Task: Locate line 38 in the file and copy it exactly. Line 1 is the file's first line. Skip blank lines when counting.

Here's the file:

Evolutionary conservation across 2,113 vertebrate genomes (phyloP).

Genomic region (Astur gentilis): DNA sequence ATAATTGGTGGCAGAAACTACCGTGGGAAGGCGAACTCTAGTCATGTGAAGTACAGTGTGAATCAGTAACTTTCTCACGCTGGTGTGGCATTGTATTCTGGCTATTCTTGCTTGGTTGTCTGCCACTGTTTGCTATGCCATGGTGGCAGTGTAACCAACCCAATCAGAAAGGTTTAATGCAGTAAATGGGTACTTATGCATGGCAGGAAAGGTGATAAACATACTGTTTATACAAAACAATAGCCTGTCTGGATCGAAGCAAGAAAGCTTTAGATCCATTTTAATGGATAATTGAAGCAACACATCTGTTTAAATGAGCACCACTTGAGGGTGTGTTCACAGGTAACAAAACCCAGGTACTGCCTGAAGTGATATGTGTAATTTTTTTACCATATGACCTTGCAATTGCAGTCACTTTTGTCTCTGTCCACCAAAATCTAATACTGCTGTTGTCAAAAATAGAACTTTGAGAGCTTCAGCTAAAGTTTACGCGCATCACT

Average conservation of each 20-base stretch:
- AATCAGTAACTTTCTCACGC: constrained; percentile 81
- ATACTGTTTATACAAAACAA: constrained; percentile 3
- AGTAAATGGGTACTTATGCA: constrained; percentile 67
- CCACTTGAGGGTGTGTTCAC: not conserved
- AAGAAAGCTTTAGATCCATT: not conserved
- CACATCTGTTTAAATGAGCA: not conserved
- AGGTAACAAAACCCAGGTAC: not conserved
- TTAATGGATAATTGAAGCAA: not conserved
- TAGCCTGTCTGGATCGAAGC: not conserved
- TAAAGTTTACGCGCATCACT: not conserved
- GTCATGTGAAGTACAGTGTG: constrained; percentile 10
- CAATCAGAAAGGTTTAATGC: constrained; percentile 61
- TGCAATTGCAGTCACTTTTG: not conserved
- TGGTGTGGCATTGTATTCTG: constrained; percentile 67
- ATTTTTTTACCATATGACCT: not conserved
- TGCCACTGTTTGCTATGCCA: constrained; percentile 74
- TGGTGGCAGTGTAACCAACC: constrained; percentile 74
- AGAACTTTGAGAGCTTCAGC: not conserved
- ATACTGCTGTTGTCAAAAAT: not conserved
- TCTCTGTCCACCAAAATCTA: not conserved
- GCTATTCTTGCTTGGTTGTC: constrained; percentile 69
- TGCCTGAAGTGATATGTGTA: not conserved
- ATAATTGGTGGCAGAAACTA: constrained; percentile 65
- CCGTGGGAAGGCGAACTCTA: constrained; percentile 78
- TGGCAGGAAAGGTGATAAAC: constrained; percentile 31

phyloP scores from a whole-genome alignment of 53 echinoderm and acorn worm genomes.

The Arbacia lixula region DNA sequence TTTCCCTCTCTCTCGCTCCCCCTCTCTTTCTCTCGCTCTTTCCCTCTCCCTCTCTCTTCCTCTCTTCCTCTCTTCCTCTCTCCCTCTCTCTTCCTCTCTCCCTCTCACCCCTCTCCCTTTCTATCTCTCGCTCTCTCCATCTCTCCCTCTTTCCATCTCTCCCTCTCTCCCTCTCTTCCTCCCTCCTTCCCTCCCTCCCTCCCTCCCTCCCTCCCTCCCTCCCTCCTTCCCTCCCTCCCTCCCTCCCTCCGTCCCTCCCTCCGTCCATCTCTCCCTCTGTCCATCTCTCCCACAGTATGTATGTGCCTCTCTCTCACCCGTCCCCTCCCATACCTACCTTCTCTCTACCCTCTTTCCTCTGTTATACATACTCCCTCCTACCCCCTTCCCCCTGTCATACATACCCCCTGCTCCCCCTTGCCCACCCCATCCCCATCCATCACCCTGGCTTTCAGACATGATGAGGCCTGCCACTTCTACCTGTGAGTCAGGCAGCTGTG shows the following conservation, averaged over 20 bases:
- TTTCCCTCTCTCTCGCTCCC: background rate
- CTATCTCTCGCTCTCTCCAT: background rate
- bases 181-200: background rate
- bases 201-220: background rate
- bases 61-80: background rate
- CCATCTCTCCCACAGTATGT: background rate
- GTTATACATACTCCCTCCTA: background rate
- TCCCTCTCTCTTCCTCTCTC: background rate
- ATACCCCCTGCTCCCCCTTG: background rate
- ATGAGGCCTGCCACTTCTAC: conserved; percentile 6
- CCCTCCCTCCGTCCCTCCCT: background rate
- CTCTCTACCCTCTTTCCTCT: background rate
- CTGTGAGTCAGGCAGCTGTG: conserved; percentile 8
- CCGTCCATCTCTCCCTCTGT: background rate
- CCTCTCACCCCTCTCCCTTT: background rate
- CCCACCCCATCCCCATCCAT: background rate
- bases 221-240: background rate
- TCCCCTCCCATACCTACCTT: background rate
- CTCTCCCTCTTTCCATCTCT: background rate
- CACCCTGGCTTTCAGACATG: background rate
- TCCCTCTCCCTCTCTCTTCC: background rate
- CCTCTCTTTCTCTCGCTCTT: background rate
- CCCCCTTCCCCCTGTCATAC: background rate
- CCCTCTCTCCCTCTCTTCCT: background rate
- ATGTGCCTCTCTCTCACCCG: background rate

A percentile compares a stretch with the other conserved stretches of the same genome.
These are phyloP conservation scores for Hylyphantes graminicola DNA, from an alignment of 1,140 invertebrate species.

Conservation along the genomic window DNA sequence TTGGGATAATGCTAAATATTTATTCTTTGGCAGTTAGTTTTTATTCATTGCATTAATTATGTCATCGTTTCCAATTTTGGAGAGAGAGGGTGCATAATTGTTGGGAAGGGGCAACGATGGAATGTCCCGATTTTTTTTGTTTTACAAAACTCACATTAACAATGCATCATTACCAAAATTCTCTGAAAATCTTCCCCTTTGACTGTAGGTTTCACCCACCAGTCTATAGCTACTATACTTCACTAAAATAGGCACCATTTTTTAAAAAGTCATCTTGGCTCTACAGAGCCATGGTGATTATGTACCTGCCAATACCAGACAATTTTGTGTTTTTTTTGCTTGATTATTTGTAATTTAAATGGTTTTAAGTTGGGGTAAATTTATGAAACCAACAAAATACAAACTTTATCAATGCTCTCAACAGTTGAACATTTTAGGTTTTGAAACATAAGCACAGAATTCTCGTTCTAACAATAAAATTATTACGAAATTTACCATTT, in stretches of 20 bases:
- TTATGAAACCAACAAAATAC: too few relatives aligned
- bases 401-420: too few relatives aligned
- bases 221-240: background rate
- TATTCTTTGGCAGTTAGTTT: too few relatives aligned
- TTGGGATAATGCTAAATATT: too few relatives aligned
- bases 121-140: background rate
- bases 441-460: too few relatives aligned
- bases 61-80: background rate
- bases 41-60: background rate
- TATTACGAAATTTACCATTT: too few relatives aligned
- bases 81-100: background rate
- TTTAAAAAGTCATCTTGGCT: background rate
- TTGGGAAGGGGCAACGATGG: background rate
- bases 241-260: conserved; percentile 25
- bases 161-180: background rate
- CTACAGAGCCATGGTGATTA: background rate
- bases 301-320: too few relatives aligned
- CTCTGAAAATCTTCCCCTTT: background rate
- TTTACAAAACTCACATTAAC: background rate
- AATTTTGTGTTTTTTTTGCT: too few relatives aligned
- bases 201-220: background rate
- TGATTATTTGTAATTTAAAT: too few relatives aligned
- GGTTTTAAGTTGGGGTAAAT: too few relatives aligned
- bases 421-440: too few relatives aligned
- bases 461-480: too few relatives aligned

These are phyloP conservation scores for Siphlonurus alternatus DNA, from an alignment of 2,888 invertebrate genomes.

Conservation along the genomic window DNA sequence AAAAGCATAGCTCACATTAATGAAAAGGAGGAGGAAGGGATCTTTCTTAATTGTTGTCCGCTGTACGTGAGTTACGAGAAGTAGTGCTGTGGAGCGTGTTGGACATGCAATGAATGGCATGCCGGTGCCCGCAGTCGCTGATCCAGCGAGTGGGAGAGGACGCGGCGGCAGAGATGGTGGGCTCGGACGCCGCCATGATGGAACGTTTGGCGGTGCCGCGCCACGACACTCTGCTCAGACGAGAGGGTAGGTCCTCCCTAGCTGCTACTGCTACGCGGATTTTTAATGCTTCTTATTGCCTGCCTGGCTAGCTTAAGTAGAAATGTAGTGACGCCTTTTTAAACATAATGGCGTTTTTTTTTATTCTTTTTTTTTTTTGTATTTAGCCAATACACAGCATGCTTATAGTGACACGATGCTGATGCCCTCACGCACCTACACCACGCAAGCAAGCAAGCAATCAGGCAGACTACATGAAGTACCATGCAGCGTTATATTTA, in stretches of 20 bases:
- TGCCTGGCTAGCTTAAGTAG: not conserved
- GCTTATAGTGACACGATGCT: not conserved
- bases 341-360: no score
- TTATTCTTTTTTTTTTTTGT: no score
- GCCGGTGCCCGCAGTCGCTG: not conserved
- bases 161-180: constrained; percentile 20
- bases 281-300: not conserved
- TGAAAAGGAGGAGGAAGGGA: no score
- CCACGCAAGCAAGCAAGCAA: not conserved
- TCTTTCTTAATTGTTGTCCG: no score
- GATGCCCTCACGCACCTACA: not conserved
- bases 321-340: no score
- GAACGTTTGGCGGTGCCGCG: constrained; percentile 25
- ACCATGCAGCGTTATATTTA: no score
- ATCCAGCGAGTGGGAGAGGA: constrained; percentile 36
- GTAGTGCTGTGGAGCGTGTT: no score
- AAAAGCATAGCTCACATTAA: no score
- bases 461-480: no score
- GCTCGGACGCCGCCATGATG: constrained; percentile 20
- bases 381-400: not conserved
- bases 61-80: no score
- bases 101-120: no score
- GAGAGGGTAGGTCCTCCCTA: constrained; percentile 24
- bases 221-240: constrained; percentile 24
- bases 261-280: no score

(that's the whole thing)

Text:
- TCCCTCTCTCTTCCTCTCTC: background rate